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The importance of credible information
Australians are encouraged to rely on reputable sources of information to help them make informed choices and stay up-to-date on the latest information about COVID-19 vaccines.
With new vaccine developments every day, it’s normal to have questions or concerns, and possibly feel hesitant about getting a vaccine. This is a new vaccination program and these are new vaccines.
Sometimes it’s hard to tell misunderstandings or false information apart from facts.
Usually people are simply seeking more information to answer questions or allay any concerns they may have.
The information below can help people make informed decisions – and get information from a trusted source.
Is it true? Does the AstraZeneca COVID-19 vaccine cause blood clots?
There has been a link established between the AstraZeneca vaccine and a very rare but serious side effect called thrombosis in combination with thrombocytopenia. There is a very low chance of this side effect, which may occur in around 4-6 people in every million after being vaccinated.
With new COVID-19 vaccine developments every day, it’s normal to have questions or concerns, and possibly feel hesitant about getting a vaccine. That’s why we’re providing accurate, evidence-based answers to questions about COVID-19 vaccines.
If you work in a residential aged care facility, in any type of job, you and your colleagues are a priority for vaccination. Questions? Call 1800 020 080 and press option 4.
Use the COVID-19 vaccine eligibility checker to find out when and where you can receive a COVID-19 vaccine, including your second dose.
What are the factors that can determine transmission risk of COVID-19?
Factors that determine transmission risk include whether a virus is still replication-competent, whether the patient has symptoms, such as a cough, which can spread infectious droplets, and the behavior and environmental factors associated with the infected individual.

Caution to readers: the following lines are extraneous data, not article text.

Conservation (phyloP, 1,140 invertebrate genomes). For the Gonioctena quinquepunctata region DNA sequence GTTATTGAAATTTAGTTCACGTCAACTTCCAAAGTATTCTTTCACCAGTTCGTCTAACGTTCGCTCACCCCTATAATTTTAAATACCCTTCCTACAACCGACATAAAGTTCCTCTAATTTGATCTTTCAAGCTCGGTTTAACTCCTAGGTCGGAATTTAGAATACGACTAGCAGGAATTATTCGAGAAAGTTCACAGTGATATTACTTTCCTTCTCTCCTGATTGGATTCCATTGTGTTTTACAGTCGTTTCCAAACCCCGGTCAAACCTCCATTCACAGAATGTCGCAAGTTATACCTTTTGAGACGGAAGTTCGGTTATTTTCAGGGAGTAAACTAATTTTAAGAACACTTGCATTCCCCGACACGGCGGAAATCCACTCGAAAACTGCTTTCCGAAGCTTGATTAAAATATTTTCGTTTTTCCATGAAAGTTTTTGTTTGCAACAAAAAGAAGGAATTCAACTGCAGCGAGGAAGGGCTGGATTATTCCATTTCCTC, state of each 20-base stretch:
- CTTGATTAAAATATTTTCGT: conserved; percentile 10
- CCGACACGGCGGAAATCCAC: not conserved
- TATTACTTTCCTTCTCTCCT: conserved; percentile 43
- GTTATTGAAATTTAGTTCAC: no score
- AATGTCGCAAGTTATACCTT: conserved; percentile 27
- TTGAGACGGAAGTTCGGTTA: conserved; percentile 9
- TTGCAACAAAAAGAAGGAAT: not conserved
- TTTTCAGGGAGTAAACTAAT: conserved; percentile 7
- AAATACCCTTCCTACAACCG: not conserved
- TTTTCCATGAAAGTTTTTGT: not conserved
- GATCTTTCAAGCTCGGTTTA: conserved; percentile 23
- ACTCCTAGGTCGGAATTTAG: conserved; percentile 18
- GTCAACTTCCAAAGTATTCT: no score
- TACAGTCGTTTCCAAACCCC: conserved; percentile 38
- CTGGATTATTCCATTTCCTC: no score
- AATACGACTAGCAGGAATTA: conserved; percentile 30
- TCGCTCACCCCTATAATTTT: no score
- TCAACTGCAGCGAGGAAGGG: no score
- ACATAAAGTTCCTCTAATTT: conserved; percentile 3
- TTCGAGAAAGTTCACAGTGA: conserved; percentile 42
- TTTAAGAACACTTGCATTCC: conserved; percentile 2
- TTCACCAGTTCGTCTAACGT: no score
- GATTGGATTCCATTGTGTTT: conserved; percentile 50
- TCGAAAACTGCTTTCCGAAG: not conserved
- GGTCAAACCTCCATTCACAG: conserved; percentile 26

Will my Centrelink payments stop if I refuse COVID-19 vaccination?
If people choose not to have a COVID-19 vaccine, this will not affect their family’s eligibility for Family Tax Benefit Part A or childcare fee assistance which only includes National Immunisation Program vaccines for those aged younger than 20.
Can asymptomatic people transmit COVID-19?
Yes, infected people can transmit the virus both when they have symptoms and when they don’t have symptoms. This is why it is important that all people who are infected are identified by testing, isolated, and, depending on the severity of their disease, receive medical care.
Last month, the Royal Flying Doctor Service (RFDS) were able to deliver over 500 vaccines to the Ngaanyatjarra Lands (NG Lands), working in partnership with NG Health.
Kate from RFDS (pictured in the middle) said the community gave her and the rest of the crew a warm welcome.
“We had people who were scared at first, come back after their vaccine and bring their friends and families to see the nurses from the Kimberley who were here to help. Little Chloe (pictured, left) also wanted her vaccine, but had to settle for supporting her mum because she is too young. Instead she gave me a cuddle and shared my orange,” said Kate.
Follow the RFDS Facebook page to keep up to date with good news stories like this one.
Thanks to the Royal Flying Doctor Service for providing this image, with consent.